Partial Eclipse Of
The Sun Spoilt By Cloud!
ON 4 January 2011 the chance to
see a partial eclipse got many out of bed early in England, only to
find it was mostly obstructed by cloud. Just like it was for the
lunar eclipse at the end of 2010, cloud again hampered views.
Partial eclipses, are
not as exciting as the total solar
eclipse, but they are still always
interesting to see. The day before the event, the UK Government's Chief Medical
Officer, Sally Davies, said:- "The safest way to watch the
eclipse is on the television or live web casts,
experts have advised." But for many experts and even in some cases
even the TV crews covering it, the only way to watch it was to join the
rest of the public and
view it on TV from other locations. Most of Merseyside missed the main event, when the
eclipse was at maximum, around sunrise, due to thick cloud cover.
Some sky watchers did manage to see parts of the fantastic
astronomical event as the moon covered 75% of the Sun.
Watchers all looking
at it via through specially designed solar viewers, during brakes in
the cloud. We managed to get a few pictures of the partial solar
eclipse, but sadly the quality is poor, as a result of the atmospheric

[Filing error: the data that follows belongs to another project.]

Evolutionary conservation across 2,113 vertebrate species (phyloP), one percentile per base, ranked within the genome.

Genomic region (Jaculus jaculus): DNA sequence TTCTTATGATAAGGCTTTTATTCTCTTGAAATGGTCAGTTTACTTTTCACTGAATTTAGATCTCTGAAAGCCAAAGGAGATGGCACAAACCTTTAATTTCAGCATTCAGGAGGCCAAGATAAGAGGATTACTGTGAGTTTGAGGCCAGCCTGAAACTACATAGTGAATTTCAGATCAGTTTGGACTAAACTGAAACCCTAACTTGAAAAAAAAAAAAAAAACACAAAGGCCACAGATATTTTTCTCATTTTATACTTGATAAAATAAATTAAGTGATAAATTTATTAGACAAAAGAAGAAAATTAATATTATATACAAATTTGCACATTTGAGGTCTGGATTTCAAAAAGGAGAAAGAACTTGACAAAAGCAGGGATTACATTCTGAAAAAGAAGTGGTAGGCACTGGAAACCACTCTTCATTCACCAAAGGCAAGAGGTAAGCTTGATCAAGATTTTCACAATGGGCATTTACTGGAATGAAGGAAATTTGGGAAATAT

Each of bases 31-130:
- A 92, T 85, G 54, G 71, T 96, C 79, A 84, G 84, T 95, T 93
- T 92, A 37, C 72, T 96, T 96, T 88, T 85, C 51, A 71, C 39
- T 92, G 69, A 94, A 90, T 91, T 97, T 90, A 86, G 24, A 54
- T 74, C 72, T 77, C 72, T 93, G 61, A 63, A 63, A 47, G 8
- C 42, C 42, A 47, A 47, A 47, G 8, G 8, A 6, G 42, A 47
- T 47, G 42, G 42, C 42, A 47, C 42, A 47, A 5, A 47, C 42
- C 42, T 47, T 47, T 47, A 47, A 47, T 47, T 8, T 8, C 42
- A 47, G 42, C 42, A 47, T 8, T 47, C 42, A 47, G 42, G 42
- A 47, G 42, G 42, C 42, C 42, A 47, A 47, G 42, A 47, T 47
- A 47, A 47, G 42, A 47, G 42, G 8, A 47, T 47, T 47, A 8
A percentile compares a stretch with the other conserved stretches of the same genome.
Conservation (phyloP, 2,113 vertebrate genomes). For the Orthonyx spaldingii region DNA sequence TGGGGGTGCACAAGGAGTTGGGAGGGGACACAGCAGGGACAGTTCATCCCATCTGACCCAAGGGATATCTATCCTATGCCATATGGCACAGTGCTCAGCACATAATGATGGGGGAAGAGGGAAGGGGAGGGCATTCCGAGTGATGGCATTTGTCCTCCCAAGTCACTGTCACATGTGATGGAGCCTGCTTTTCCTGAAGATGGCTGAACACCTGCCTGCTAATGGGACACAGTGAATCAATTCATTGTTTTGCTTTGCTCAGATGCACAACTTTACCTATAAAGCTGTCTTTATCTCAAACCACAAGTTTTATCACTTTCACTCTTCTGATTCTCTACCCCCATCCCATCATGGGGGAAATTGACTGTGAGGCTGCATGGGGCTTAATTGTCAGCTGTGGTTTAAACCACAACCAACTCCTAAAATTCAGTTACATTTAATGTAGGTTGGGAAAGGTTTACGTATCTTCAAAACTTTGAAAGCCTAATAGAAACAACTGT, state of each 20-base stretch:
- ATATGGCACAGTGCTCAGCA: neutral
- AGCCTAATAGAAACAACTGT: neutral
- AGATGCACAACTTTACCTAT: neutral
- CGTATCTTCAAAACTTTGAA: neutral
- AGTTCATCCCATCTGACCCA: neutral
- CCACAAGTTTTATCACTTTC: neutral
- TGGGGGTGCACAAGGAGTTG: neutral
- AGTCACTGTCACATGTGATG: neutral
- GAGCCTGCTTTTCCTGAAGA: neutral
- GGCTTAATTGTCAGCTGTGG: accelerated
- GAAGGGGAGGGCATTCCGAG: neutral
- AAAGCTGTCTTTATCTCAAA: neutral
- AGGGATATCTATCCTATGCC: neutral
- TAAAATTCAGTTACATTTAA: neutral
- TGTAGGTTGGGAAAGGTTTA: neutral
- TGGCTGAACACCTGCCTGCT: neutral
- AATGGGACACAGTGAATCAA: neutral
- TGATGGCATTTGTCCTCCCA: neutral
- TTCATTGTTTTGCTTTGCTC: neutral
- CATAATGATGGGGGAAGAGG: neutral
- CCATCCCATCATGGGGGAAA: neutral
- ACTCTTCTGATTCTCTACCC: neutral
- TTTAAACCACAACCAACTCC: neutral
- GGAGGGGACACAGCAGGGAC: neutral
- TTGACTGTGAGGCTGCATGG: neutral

conditions. Many astronomers and photographers in England joined
others all over Europe in saying the same thing, that it had been
"very frustrating.". Gerard Gilligan from the Liverpool
Astronomical Society said that:- "From my location, sadly it
was cloudy up to about 9:15am, when I got a short gap to see the Sun,
before the Eclipse finished at about 9:30am." The phenomenon
is going to be visible again in January 2028, but this one will see
the Sun setting while 60% eclipsed. So not to long to wait...
want to learn more about these types of events, why not join The
Liverpool Astronomical Society
not forget that you can join them at the Ainsdale Discovery Centre
on Friday, 7 January 2011, at 7:30pm, where total beginners, amateur
astronomers and professional stargazers will get a chance to explore
the night sky above the UK as part of
BBC Learning's Stargazing
Our editor, Patrick Trollope, used a specially designed chromium
plated quartz glass solar filter to take the pictures, as using any
optical instrument aimed at the sun, without the proper filtration,
can cause permanent blindness.